H A SMITH LUMBER V JOHN DECINAAnnotate this Case
STATE OF MICHIGAN
COURT OF APPEALS
H.A. SMITH LUMBER & HARDWARE
March 3, 2005
Oakland Circuit Court
LC No. 1999-015436-CZ
JOHN DECINA DEVELOPMENT COMPANY,
LINAS P. GOBIS and LYDIA K. GOBIS,
Official Reported Version
WILLIAM GARDELLA, d/b/a WILLIAMS
Before: Talbot, P.J. and Neff and Kelly, JJ.
This case is before us by order of our Supreme Court,1 which vacated part V of our
decision in HA Smith Lumber & Hardware Co v Decina, 258 Mich App 419, 428-431; 670
NW2d 719 (2003), in which we concluded that the trial court properly ordered John Decina
(Decina) to pay H.A. Smith Lumber and Hardware Company (Smith) and Williams Glass
Company (Williams) attorney fees pursuant to the Construction Lien Act (CLA), MCL 570.1101
et seq. Our Supreme Court determined: "The Court of Appeals clearly erred by finding that the
Oakland Circuit Court's 'final order stated that attorney fees were awarded against Decina
pursuant to the CLA . . .' 258 Mich App 419, 428 n 3." 471 Mich 925 (2004). Accordingly, that
Court remanded this issue to us for reconsideration. We again affirm.
The complete facts of this case are set forth in our original opinion. But the facts relevant
to the issue on remand are as follows. In the trial court, Smith and Williams both alleged claims
of lien under the CLA. In a bench trial, the trial court ruled that Smith and Williams both had
valid claims of lien that did not attach to the property because the property owners (Linas and
Lydia Gobis) had paid the entire amount to John Decina Development Company. But the trial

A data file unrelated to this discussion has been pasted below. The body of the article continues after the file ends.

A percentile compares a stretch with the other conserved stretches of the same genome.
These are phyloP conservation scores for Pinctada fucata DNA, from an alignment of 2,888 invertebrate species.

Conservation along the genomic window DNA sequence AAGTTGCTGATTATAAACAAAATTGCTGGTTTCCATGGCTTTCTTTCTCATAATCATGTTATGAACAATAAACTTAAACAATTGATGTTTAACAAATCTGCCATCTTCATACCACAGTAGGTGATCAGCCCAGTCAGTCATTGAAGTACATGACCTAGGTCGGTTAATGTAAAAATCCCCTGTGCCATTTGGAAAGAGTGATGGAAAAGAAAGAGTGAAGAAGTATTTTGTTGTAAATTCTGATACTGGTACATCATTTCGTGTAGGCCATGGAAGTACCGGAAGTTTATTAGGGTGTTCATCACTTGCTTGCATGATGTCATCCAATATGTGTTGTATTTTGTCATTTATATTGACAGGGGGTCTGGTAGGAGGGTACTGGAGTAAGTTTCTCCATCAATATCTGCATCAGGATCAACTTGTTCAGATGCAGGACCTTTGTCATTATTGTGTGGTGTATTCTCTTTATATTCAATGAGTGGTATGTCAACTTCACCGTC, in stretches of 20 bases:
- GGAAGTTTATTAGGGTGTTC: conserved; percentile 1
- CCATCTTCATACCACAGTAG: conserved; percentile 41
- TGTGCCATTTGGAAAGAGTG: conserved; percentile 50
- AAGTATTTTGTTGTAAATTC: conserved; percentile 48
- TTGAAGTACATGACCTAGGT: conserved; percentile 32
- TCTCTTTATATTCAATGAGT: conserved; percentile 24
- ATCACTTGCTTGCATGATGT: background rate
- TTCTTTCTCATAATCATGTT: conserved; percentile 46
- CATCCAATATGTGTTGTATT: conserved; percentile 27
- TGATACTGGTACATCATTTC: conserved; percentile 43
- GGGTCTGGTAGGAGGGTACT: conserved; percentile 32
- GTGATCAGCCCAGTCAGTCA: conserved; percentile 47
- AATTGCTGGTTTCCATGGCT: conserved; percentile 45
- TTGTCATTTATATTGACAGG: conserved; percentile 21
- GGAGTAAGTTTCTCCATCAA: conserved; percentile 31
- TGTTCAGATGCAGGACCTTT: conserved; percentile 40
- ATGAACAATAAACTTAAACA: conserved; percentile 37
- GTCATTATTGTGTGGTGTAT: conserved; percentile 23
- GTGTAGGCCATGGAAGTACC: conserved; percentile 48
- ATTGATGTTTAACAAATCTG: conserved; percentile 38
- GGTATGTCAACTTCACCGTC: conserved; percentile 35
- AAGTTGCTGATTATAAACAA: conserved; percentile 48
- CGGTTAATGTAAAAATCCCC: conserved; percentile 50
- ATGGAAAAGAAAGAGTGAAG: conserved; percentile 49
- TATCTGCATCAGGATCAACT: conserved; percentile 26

court determined that Decina owed Smith and Williams the amount due under a breach of
contract theory, which they pleaded alternatively.
After the conclusion of the bench trial, Smith and Williams filed motions seeking
attorney fees pursuant to the CLA. The trial court's final order states that Smith and Williams
"each have valid claims of lien." The final order also ordered Decina to pay Smith's and
Williams's attorney fees. In his appeal to this Court, Decina argued that the trial court erred in
ordering him to pay Smith's and Williams's attorney fees under the CLA because Smith and
Williams were not prevailing parties. Neither Smith nor Williams cross-appealed an order
denying their request for attorney fees pursuant to the CLA. Yet it remains unclear whether the
trial court awarded the attorney fees pursuant to the CLA because the trial court's final order does
not explicitly state that the attorney fees were awarded pursuant to the CLA. Upon
reconsideration, we again affirm the trial court's order granting attorney fees because, even if the
trial court did not award attorney fees pursuant to the CLA, it could have properly done so.
We review a trial court's decision to award attorney fees for an abuse of discretion.
Schoensee v Bennett, 228 Mich App 305, 314; 577 NW2d 915 (1998). This issue also involves a
question of law, which we review de novo. Solution Source, Inc v LPR Assoc Ltd Partnership,
252 Mich App 368, 377; 652 NW2d 474 (2002).
Attorney fees are not recoverable unless expressly allowed by statute, court rule, or
judicial exception. Popma v Auto Club Ins Ass'n, 446 Mich 460, 474; 521 NW2d 831 (1994).
The relevant portion of the CLA, MCL 570.1118(2), provides:
471 Mich 925 (2004).
In each action in which enforcement of a construction lien through
foreclosure is sought, the court shall examine each claim and defense that is
presented, and determine the amount, if any, due to each lien claimant or to any
mortgagee or holder of an encumbrance, and their respective priorities. The court
may allow reasonable attorneys' fees to a lien claimant who is the prevailing